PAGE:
Today's date:
Summer 2005

War and Writing

Novelist, short-story writer and playwright Hanan al-Shaykh is one of the most widely read Lebanese authors, with millions of readers in the Arab and the Western worlds. Her novel The Story of Zahra became an international best-seller.

We can't generalize about women in the Arab world. We have to divide Arab women into categories. The Eastern woman is different from the Saudi Arabian or the woman in the Gulf and so on. Even in one single Arab family you have all these different mentalities: the pious, the fanatic, the modern and the emancipated trying to get along.

When I was growing up in Lebanon my generation was more politically aware. It was not only thinking of marriage and consuming; it was also thinking of changing society. Now when I go to Lebanon I see girls going topless at the beach, and they think that's revolutionary. Needless to mention they're as oppressed as before only they don't know it. They're not fighting for any rights; they're just trying to maintain a profile within society, to get married, to have money and to bring up children without realizing that they're not really equal to men. They look very emancipated, but in reality they depend on men 100 percent. Men have the upper hand.

In my generation, on the other hand, we were all fighting before the war against that. We fought our families and our traditions. We fought misogyny and machismo. The surprising thing is that today's women in Lebanon are perhaps better educated and more informed than my generation, but they are very subdued.


I started writing when I was 15 in Beirut, first in a student newspaper and then in the newspaper al-Nahar. Lebanon was very cosmopolitan at the time. After the end of the Second World War the Arab countries were going through a flourishing period. Society and education were modernized, there was some open-mindedness, people started to travel in the West and things were looking up. When Nasser came to power the political situation changed across the whole the Arab world. One coup came after another, one revolution after another. People all of a sudden became nationalistic, especially in places like Palestine. However, instead of succeeding in revolution this change took the Arab world backward. In the end there was a domino effect and most Arab countries were ruled by a bunch of dictators. The Arab individual felt hopeless.

If this had not happened, I would have chosen another novel to write. I always felt myself to be liberated from my family and my background. I traveled to Egypt when I was very young to get away from my father, who was very pious.

But it was the war in Lebanon that liberated Zahra, the heroine of my first big novel, because everything collapsed around her: society, traditions, beliefs. It was death or life in Lebanon in the 1970s.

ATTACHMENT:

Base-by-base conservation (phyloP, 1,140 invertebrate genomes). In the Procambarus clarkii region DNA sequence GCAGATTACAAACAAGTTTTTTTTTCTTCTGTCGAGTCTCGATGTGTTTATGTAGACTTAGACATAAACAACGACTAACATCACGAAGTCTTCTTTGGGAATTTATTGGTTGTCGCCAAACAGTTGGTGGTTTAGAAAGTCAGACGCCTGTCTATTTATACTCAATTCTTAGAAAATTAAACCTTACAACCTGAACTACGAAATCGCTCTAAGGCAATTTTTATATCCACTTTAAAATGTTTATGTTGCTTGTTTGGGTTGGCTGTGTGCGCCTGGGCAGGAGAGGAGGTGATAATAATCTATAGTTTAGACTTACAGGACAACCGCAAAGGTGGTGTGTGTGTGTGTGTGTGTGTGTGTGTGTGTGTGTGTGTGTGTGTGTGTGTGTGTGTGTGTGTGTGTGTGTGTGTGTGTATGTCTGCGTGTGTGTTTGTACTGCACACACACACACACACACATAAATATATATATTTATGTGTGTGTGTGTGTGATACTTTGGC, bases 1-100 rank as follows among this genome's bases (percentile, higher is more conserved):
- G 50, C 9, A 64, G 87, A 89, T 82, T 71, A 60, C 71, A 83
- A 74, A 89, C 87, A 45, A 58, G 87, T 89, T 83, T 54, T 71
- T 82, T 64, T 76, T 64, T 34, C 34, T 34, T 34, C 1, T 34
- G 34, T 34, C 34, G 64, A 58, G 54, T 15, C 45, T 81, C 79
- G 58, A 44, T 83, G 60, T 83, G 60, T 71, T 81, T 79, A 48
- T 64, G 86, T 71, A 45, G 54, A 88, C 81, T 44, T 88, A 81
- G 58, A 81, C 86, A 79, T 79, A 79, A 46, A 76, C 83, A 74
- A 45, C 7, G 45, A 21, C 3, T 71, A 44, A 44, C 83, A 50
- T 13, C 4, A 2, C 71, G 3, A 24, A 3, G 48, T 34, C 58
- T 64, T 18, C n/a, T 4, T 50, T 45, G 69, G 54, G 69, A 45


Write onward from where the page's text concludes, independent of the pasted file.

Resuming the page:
For literature, the subject of war is the most useful: you cannot lie or camouflage things. You're really writing from the heart about reality and truths; you're exposing the real side of human beings when they're faced with this big question of life or death. Although this is a horrible subject one has really to go down to the core of it. You have to humanize the inhuman aspect of it in order to understand it.

In a way, the war made me think of the other war, which goes on in us: the war with tradition and modernity. If the war had not happened maybe I wouldn't have felt the need to go deep and expose so many ugly things like rape and incestuous sex. The war provoked me, pushed me to write. I did not know anyone like Zahra, she was a combination: a creature of my imagination and of history. In a way it's as if I went to a laboratory and created that creature. But people identified with her because through her story things come up that happen all the time in the Arab world where you always find characters who suffer silently.

WE ARE ALL FEMINISTS: Sometimes I feel like I'm cornered by women because they want me to address some kind of issue. But I always write about things that matter to me, I'm not talking about women's liberation. I'm a novelist and I want to meet my artistic ends. People in the Arab world, but especially in the West, try to portray me as a feminist writer defending Arab women; they pigeonhole me. I don't accept that. They don't do the same, for example, with men Arab novelists who portray women very successfully in their books. No one sees them as "feminists." I think every person who has integrity is a feminist whether a man or a woman.

ON LANGUAGE: I'm very attached to my language because I've always written in Arabic. I lived in the Arab world until I was 30. The language was born with me. In a way it's fascinating that 22 Arab countries all speak and write Arabic. They speak it with different dialects, but they write and they read the same. In a sense that gives me a strong audience, except for the few Arab countries where my books are banned. At the same time, unfortunately, nowadays the Arab world is not reading fiction as much. They prefer life-style magazines and television.

I'm generally happy with the translations of my work. They represent the spirit of my text to a certain extent. It's all there, though sometimes it misses the luster. It's like a Persian carpet upside down. The knots, the colors, the patterns are all there. But it's upside down and the luster is not as brilliant. Sometimes it's very hard for the translator to detect the cultural messages conveyed by the language.